While we do not intend to enter upon an extended discussion of the principles stated, we think that a careful examination of the authorities will sustain fully the conclusions we have reached as to the law of this case.

It is true that there has been a difference of opinion in the courts upon the question, whether a master is liable at all for the willful and malicious acts of his servant, resulting in injury, under any circumstances whatever, unless where they were in violadidn of a contract of carriage, or done by the master’s express command ; yet the better reason and weight of authority seem to be that where such acts are performed about the master’s business, in the course of the servant’s employment, the servant and master are both liable.

The principal case relied upon by counsel for appellant, Tolchester Beach Improvement Co. v. Steinmeier, 20 Atlantic (Md.), 189, is not like the case at bar, and does not contravene the principles announced. In that case it clearly appeared that the officer who did the injury was not acting' in the line of his employment, but was seeking only to enforce the criminal law, as he believed ; and as he was an officer, though he had accepted private employment from the company, the company was not liable for his official acts. There is a correct line of distinction in these case, which the circuit court seems to have followed in its instructions, leaving the questions of fact properly to the jury. It was not for the court to tell the jury that Gallagher, when he fired the shot, was or was not acting in his capacity of deputy sheriff, *389or that he was or was not acting in the course of his employment by the company as night watchman. These are questions of fact for the jury to determine, and we think the evidence warrants their verdict. The instructions asked on the part of Gallagher, and refused by the court, we have not considered, as Gallagher has not appealed.

3. Notice of ai reputation. The objection to the testimony in regard to the character of Pat Gallagher, the watchman, as to recklessness and unfitness for his position, was based solely upon the ground that it was not shown that the railway company ever had any knowledge of Gallagher’s reputation. It was shown that he had been in the employment of the railway company as watchman about nine years, and that his reputation was generally known, a matter of common knowledge in the county. This is sufficient to show that the company ought to have known his reputation, and to charge it with knowledge of it. 1 Whart. on Evidence, sec. 48.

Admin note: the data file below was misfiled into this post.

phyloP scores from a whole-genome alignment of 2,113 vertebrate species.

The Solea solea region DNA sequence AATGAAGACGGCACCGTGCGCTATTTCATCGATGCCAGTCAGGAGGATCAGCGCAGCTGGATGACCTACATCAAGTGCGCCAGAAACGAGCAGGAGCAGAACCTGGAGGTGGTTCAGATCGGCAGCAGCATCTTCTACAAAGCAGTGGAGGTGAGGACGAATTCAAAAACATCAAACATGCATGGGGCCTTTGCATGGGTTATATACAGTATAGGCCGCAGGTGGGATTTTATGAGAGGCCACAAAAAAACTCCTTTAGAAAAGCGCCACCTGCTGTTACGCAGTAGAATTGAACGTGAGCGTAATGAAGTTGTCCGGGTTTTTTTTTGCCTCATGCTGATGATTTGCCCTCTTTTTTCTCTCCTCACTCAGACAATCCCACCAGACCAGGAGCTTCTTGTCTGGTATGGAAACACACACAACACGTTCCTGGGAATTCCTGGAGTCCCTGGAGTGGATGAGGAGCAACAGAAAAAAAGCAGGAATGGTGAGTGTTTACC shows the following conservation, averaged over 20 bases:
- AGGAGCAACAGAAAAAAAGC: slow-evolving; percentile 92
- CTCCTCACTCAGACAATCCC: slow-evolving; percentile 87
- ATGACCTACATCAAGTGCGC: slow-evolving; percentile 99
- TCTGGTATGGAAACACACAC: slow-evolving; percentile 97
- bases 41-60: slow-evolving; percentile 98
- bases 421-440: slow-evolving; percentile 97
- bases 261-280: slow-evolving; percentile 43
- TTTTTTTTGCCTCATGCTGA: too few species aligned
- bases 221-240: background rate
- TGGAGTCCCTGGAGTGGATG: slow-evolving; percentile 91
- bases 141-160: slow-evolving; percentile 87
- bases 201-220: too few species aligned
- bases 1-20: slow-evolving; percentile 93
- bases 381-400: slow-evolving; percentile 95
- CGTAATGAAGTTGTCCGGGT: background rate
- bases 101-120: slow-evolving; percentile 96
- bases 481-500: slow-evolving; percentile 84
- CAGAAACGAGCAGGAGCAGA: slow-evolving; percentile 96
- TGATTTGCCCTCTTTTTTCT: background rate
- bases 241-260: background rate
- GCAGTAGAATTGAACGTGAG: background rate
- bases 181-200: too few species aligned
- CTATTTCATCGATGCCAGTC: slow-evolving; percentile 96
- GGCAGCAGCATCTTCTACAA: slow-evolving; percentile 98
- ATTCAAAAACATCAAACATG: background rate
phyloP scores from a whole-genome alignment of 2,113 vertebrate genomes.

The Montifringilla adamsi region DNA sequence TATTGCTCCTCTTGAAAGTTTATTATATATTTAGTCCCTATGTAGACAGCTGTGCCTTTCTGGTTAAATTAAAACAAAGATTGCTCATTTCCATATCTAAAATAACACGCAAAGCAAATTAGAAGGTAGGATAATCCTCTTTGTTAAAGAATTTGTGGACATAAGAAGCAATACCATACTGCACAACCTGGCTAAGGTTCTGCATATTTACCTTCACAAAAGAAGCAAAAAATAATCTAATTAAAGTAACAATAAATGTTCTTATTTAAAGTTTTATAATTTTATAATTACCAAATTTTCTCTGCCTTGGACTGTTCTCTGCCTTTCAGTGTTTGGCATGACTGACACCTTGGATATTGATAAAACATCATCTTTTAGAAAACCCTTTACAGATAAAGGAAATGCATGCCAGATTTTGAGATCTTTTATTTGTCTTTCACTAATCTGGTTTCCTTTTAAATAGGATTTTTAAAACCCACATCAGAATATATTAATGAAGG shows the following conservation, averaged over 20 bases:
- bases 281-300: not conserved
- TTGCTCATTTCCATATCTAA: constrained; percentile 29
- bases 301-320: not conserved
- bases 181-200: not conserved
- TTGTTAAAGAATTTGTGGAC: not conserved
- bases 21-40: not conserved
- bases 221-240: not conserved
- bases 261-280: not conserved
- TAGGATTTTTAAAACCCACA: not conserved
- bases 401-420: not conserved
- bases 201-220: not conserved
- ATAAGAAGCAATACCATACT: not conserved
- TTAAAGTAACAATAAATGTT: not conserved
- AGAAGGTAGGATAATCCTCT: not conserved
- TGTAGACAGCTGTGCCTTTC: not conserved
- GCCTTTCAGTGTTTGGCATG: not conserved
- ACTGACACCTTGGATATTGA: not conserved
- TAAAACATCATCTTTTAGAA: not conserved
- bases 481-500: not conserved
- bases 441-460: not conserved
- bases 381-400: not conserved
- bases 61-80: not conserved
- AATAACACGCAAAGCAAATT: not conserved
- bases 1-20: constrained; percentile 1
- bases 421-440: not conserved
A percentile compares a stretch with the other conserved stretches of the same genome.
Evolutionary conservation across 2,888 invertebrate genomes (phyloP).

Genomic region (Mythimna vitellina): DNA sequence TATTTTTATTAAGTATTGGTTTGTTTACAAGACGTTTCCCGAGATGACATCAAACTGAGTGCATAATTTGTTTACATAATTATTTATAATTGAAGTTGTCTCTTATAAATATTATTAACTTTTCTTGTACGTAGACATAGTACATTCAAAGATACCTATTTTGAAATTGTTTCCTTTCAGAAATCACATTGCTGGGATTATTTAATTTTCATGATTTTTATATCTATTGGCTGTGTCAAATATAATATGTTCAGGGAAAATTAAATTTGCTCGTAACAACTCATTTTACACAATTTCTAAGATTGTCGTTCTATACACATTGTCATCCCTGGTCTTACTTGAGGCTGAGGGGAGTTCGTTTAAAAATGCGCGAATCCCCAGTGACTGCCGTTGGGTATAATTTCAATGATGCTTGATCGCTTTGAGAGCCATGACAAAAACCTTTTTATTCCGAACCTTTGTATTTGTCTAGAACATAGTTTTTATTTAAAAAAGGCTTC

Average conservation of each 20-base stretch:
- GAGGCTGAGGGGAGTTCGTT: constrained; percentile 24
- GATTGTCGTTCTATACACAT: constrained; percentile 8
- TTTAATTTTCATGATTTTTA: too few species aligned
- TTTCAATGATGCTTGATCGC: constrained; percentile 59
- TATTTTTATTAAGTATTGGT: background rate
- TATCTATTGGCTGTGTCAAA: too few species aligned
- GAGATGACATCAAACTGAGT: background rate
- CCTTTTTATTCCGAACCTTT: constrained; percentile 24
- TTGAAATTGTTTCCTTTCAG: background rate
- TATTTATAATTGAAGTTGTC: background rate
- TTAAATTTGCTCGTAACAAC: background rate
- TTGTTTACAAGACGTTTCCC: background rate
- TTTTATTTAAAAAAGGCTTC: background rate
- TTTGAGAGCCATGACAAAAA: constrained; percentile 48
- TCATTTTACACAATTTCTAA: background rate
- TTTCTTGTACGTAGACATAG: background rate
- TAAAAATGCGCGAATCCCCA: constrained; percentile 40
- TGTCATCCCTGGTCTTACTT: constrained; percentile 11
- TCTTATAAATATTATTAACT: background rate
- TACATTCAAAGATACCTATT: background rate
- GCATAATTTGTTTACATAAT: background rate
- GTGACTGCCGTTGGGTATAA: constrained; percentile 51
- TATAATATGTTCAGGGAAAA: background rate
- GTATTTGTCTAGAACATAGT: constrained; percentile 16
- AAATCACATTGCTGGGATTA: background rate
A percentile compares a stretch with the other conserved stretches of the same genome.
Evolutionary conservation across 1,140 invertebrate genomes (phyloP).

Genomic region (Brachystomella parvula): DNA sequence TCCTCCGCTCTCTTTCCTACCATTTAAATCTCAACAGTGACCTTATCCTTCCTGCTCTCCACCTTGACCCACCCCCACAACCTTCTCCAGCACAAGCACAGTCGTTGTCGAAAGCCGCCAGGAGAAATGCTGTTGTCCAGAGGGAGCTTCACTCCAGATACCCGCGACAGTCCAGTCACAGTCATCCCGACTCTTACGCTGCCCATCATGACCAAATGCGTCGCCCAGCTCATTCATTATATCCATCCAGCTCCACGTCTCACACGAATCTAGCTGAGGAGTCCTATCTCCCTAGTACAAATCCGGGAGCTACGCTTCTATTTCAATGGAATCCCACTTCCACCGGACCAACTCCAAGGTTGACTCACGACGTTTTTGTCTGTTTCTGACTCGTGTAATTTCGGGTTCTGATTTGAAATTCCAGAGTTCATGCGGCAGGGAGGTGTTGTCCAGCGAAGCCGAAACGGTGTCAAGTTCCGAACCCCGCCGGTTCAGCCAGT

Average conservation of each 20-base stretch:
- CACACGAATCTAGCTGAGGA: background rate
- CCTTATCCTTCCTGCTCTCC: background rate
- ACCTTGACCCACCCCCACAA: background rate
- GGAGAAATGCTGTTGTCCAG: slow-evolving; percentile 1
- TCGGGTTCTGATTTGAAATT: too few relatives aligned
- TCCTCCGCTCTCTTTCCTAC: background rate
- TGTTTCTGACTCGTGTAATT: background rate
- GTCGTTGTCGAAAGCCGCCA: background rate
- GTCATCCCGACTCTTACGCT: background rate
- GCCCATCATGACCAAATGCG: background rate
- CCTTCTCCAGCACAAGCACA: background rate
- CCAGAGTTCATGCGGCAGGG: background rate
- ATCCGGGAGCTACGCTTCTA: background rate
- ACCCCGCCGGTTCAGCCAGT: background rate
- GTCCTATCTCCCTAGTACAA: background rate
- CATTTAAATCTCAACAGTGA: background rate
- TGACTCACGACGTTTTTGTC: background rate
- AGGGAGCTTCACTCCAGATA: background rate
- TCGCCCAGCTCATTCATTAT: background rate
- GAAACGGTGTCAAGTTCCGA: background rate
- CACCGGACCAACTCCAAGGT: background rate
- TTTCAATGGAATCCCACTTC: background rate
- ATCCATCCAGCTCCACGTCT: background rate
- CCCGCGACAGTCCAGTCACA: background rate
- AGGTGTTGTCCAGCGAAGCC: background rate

4 Wheilob_ lenco waived!'

Where specific objections are made to testimony, all objections not specified are waived. Evanston v. Gunn, 99 U. S. 665. The testimony was clearly incompetent, but all objections to its competency were waived, other than the specific objection stated. Dunham v. Rackliff, 71 Me. 349 ; Porter v. Seiler, 23 Pa. St. 424.

s frreleTaat notdprejeuheld The testimony of G. W. Shinn as to the absence of Hackett from the trial, and the introduction of the letter of Hackett, were irregular,* but Hackett’s *390had been taken, and was read to the jury, and there was no proof that Hackett was in the employment of the defendant company at the time the letter was written. We cannot see that the company could have been prejudiced by this testimony and letters, and we think that, though improper, the admission of them was not reversible error.

The judgment is affirmed.